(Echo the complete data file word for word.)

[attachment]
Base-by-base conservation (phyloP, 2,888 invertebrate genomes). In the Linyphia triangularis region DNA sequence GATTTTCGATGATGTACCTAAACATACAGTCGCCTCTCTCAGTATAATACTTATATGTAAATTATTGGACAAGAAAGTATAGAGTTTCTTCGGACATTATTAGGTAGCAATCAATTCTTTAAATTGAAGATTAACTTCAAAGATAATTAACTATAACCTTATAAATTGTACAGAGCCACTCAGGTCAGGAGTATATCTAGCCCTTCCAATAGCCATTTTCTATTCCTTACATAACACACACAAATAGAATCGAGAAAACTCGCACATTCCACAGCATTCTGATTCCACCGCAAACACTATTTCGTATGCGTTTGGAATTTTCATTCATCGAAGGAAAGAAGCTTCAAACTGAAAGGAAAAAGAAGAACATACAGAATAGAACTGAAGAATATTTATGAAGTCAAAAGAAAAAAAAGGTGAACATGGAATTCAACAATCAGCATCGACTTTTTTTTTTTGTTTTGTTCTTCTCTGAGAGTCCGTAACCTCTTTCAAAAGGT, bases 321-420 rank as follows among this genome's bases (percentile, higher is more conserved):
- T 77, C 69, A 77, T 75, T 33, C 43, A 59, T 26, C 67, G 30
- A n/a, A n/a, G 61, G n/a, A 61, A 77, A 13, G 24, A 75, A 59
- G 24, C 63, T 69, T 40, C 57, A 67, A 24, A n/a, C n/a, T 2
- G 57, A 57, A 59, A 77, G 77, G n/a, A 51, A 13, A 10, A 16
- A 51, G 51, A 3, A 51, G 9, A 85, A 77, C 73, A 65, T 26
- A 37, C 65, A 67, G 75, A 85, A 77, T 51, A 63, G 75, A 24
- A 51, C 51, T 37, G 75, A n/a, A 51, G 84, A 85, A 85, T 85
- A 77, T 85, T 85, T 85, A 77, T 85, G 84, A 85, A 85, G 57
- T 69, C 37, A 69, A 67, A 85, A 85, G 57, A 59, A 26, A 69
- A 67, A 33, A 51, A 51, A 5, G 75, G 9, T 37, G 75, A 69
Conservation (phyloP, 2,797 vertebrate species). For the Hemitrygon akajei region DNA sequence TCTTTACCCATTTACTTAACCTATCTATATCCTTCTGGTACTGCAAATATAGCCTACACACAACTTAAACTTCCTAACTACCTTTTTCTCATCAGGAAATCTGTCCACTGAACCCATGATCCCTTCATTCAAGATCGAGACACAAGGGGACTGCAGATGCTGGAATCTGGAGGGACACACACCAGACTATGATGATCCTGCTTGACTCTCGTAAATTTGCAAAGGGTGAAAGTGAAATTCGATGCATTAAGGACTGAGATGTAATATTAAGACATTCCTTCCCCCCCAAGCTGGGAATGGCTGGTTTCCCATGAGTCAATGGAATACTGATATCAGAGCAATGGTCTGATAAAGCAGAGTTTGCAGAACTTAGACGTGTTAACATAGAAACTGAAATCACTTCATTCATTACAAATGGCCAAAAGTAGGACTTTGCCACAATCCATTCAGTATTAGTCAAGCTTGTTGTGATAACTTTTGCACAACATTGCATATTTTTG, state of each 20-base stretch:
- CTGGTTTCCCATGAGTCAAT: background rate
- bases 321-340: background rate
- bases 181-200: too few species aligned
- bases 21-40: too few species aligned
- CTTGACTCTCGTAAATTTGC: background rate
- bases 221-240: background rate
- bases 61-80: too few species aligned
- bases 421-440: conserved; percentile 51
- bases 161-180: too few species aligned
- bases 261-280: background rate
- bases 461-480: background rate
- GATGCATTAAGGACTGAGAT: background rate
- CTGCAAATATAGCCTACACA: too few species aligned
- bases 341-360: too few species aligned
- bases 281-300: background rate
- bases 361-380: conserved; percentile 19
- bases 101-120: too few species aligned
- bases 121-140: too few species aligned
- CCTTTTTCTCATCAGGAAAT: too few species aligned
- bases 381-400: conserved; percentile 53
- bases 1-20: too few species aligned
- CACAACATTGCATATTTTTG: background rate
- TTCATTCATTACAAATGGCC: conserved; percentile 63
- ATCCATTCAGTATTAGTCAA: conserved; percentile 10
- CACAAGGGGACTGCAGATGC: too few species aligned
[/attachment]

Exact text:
Base-by-base conservation (phyloP, 2,888 invertebrate genomes). In the Linyphia triangularis region DNA sequence GATTTTCGATGATGTACCTAAACATACAGTCGCCTCTCTCAGTATAATACTTATATGTAAATTATTGGACAAGAAAGTATAGAGTTTCTTCGGACATTATTAGGTAGCAATCAATTCTTTAAATTGAAGATTAACTTCAAAGATAATTAACTATAACCTTATAAATTGTACAGAGCCACTCAGGTCAGGAGTATATCTAGCCCTTCCAATAGCCATTTTCTATTCCTTACATAACACACACAAATAGAATCGAGAAAACTCGCACATTCCACAGCATTCTGATTCCACCGCAAACACTATTTCGTATGCGTTTGGAATTTTCATTCATCGAAGGAAAGAAGCTTCAAACTGAAAGGAAAAAGAAGAACATACAGAATAGAACTGAAGAATATTTATGAAGTCAAAAGAAAAAAAAGGTGAACATGGAATTCAACAATCAGCATCGACTTTTTTTTTTTGTTTTGTTCTTCTCTGAGAGTCCGTAACCTCTTTCAAAAGGT, bases 321-420 rank as follows among this genome's bases (percentile, higher is more conserved):
- T 77, C 69, A 77, T 75, T 33, C 43, A 59, T 26, C 67, G 30
- A n/a, A n/a, G 61, G n/a, A 61, A 77, A 13, G 24, A 75, A 59
- G 24, C 63, T 69, T 40, C 57, A 67, A 24, A n/a, C n/a, T 2
- G 57, A 57, A 59, A 77, G 77, G n/a, A 51, A 13, A 10, A 16
- A 51, G 51, A 3, A 51, G 9, A 85, A 77, C 73, A 65, T 26
- A 37, C 65, A 67, G 75, A 85, A 77, T 51, A 63, G 75, A 24
- A 51, C 51, T 37, G 75, A n/a, A 51, G 84, A 85, A 85, T 85
- A 77, T 85, T 85, T 85, A 77, T 85, G 84, A 85, A 85, G 57
- T 69, C 37, A 69, A 67, A 85, A 85, G 57, A 59, A 26, A 69
- A 67, A 33, A 51, A 51, A 5, G 75, G 9, T 37, G 75, A 69
Conservation (phyloP, 2,797 vertebrate species). For the Hemitrygon akajei region DNA sequence TCTTTACCCATTTACTTAACCTATCTATATCCTTCTGGTACTGCAAATATAGCCTACACACAACTTAAACTTCCTAACTACCTTTTTCTCATCAGGAAATCTGTCCACTGAACCCATGATCCCTTCATTCAAGATCGAGACACAAGGGGACTGCAGATGCTGGAATCTGGAGGGACACACACCAGACTATGATGATCCTGCTTGACTCTCGTAAATTTGCAAAGGGTGAAAGTGAAATTCGATGCATTAAGGACTGAGATGTAATATTAAGACATTCCTTCCCCCCCAAGCTGGGAATGGCTGGTTTCCCATGAGTCAATGGAATACTGATATCAGAGCAATGGTCTGATAAAGCAGAGTTTGCAGAACTTAGACGTGTTAACATAGAAACTGAAATCACTTCATTCATTACAAATGGCCAAAAGTAGGACTTTGCCACAATCCATTCAGTATTAGTCAAGCTTGTTGTGATAACTTTTGCACAACATTGCATATTTTTG, state of each 20-base stretch:
- CTGGTTTCCCATGAGTCAAT: background rate
- bases 321-340: background rate
- bases 181-200: too few species aligned
- bases 21-40: too few species aligned
- CTTGACTCTCGTAAATTTGC: background rate
- bases 221-240: background rate
- bases 61-80: too few species aligned
- bases 421-440: conserved; percentile 51
- bases 161-180: too few species aligned
- bases 261-280: background rate
- bases 461-480: background rate
- GATGCATTAAGGACTGAGAT: background rate
- CTGCAAATATAGCCTACACA: too few species aligned
- bases 341-360: too few species aligned
- bases 281-300: background rate
- bases 361-380: conserved; percentile 19
- bases 101-120: too few species aligned
- bases 121-140: too few species aligned
- CCTTTTTCTCATCAGGAAAT: too few species aligned
- bases 381-400: conserved; percentile 53
- bases 1-20: too few species aligned
- CACAACATTGCATATTTTTG: background rate
- TTCATTCATTACAAATGGCC: conserved; percentile 63
- ATCCATTCAGTATTAGTCAA: conserved; percentile 10
- CACAAGGGGACTGCAGATGC: too few species aligned